It’s time to be honest. I was not prepared yesterday. You’ve likely heard about the Polar Vortex. And while it’s cold, I wasn’t affected too much. Apparently my car was, however, since I couldn’t get it to start in time for work yesterday morning. Aside from ourselves, it’s important to not forget about how sudden and extreme cold can hurt our cars.
Many people will think that their fuel has frozen. It makes sense, being a liquid. But that’s not the case. More times than not, if your car won’t start due to the cold, its because the change killed your battery. Not only does a change in temperature affect the batteries capacity, but a super cold engine trying to crank itself to life will absolutely drain it as well.
This kind of problem will be drastically more possible depending on the age of your battery. Mine came with my car, so I don’t know it’s age or quality, another failure to prepare on my part.
How To Prevent It
There are two simple ways to avoid this happening.
- Run Your Vehicle Daily
- Keep Your Vehicle Warm
The first one is normally easy if you have a Monday through Friday job, until you hit the weekend. That’s exactly what happened to me after all (I had Wednesdays off). Cars will recharge themselves using the alternator. So as long as they have enough charge to start, they can sustain yourself.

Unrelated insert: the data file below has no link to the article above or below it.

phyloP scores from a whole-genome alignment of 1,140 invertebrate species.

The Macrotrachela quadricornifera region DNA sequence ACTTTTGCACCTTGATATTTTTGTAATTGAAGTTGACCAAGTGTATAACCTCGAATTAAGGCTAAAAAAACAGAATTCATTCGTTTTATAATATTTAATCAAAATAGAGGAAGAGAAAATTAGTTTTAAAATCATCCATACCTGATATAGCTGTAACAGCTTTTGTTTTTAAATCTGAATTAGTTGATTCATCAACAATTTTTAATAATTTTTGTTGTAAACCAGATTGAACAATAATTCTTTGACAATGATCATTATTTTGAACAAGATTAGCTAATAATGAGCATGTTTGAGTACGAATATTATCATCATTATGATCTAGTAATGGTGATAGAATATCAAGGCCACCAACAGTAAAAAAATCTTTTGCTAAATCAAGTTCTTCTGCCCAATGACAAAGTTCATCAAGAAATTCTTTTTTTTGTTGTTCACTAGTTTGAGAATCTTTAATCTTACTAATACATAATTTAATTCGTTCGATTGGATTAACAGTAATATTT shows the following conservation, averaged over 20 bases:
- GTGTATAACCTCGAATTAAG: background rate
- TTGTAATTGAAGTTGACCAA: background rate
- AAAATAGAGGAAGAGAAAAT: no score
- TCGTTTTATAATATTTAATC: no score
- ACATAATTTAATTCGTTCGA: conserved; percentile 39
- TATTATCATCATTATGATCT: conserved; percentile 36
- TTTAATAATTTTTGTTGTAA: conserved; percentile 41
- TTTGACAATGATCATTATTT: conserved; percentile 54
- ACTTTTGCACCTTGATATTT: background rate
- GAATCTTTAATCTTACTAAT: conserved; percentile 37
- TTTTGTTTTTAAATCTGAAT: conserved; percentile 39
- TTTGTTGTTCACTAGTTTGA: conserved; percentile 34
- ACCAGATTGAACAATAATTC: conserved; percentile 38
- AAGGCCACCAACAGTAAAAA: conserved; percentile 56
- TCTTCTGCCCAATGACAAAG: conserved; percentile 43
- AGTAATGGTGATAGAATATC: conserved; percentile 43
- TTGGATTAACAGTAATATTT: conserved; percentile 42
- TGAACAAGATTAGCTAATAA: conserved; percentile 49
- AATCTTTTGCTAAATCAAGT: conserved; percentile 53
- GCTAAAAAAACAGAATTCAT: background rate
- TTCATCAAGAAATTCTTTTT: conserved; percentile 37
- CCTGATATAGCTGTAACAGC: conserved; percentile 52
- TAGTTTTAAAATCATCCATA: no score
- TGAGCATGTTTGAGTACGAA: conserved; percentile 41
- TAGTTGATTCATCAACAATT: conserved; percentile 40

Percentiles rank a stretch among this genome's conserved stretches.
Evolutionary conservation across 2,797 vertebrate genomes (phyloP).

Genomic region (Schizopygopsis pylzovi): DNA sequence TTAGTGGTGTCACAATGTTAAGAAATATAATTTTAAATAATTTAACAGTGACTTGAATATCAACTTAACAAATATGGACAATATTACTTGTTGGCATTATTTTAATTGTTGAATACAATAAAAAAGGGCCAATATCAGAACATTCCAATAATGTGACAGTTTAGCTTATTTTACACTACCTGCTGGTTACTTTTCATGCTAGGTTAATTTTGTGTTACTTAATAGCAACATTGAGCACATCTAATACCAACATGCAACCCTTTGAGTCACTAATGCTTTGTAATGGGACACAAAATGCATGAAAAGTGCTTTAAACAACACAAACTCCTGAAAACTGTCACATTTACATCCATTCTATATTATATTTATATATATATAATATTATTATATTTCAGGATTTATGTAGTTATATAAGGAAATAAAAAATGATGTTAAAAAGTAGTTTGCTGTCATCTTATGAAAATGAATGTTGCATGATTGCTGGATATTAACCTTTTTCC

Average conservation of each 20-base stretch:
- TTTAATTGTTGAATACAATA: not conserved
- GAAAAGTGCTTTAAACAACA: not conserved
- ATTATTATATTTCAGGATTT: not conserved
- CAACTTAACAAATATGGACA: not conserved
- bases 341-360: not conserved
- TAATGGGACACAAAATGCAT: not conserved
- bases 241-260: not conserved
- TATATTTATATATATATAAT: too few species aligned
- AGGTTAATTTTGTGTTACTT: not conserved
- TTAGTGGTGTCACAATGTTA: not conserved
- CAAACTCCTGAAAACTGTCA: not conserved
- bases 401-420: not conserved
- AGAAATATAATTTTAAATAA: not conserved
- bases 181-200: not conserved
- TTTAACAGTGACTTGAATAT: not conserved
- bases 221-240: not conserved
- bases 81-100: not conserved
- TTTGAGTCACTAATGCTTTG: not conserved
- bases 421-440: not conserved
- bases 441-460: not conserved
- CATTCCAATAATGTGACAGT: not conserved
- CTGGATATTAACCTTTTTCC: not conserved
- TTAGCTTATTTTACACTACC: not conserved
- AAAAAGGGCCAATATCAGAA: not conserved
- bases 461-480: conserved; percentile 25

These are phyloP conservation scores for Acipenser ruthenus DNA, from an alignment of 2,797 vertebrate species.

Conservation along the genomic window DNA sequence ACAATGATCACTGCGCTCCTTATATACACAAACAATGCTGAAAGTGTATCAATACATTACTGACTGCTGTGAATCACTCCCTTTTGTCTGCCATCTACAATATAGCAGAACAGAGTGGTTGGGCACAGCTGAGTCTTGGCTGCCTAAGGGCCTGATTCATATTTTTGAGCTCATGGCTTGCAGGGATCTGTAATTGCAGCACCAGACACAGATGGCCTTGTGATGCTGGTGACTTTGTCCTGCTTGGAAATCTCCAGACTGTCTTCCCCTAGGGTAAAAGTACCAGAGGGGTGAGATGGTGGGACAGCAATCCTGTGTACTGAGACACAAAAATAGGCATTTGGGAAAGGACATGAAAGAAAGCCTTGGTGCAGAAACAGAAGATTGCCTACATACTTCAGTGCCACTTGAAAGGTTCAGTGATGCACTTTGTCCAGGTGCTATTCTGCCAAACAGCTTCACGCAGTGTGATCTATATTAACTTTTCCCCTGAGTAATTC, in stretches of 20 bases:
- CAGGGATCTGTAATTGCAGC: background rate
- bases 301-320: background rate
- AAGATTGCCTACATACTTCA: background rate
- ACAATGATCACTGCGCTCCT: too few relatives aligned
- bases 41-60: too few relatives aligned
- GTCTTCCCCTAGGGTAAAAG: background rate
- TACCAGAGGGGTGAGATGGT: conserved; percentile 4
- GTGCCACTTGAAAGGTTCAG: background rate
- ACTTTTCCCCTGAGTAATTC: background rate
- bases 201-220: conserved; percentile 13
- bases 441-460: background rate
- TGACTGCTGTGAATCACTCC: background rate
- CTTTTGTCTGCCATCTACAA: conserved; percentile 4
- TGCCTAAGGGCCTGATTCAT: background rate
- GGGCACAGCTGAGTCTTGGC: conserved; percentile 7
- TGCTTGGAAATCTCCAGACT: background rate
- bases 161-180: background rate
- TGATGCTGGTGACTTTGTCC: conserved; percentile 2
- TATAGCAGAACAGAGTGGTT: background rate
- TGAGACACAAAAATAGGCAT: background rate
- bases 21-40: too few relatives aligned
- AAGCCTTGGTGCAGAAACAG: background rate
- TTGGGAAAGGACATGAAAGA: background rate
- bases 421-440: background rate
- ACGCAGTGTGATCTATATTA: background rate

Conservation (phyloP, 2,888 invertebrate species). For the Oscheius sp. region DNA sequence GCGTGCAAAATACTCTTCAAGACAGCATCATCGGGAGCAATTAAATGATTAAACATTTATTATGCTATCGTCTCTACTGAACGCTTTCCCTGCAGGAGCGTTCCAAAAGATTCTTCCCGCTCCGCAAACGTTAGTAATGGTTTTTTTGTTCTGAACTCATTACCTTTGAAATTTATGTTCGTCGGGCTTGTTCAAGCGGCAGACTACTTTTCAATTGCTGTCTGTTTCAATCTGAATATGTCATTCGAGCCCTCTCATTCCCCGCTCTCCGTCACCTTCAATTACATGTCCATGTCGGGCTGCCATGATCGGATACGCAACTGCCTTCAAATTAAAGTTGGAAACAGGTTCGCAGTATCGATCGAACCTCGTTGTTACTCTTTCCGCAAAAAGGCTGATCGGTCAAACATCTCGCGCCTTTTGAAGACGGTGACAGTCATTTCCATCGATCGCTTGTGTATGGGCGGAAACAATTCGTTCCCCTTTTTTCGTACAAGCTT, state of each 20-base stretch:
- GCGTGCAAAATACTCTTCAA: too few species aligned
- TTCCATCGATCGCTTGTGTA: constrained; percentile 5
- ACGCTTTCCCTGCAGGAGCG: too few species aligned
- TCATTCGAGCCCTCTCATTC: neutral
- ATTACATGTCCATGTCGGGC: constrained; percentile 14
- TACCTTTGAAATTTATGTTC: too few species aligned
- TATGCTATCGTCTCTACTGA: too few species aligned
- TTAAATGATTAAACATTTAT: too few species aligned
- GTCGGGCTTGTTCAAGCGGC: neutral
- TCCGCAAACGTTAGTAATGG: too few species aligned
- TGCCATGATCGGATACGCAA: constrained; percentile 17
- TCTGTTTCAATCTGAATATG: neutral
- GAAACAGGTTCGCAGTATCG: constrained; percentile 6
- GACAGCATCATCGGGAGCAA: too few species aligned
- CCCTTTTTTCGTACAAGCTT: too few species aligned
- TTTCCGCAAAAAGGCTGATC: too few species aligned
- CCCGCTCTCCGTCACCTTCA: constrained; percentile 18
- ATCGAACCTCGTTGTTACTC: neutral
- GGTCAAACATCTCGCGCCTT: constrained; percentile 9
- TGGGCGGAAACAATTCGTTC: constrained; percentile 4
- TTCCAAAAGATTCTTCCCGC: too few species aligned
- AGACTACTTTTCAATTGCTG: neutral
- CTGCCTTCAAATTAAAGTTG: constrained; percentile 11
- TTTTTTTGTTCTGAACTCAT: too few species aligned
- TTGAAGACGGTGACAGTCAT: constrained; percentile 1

The other option can only be realistically achieved by parking it in a personal garage.
What To Do If This Happens
The realistic answer: jumpstart your car. Usually, this is done with the help of a jumper car, but some folks or places will have a special device that pulls from a wall outlet. Follow the correct jumpstart process and you should be fine. If you suspect your car battery is bad, you may want to havea trusted mechanic look at it. Not the front clerk as AutoZone, however. They mean well, but may not have the knowledge or experience to see the more hidden signs of a bad battery.
Moral of the Story: start your car regularly in severe cold.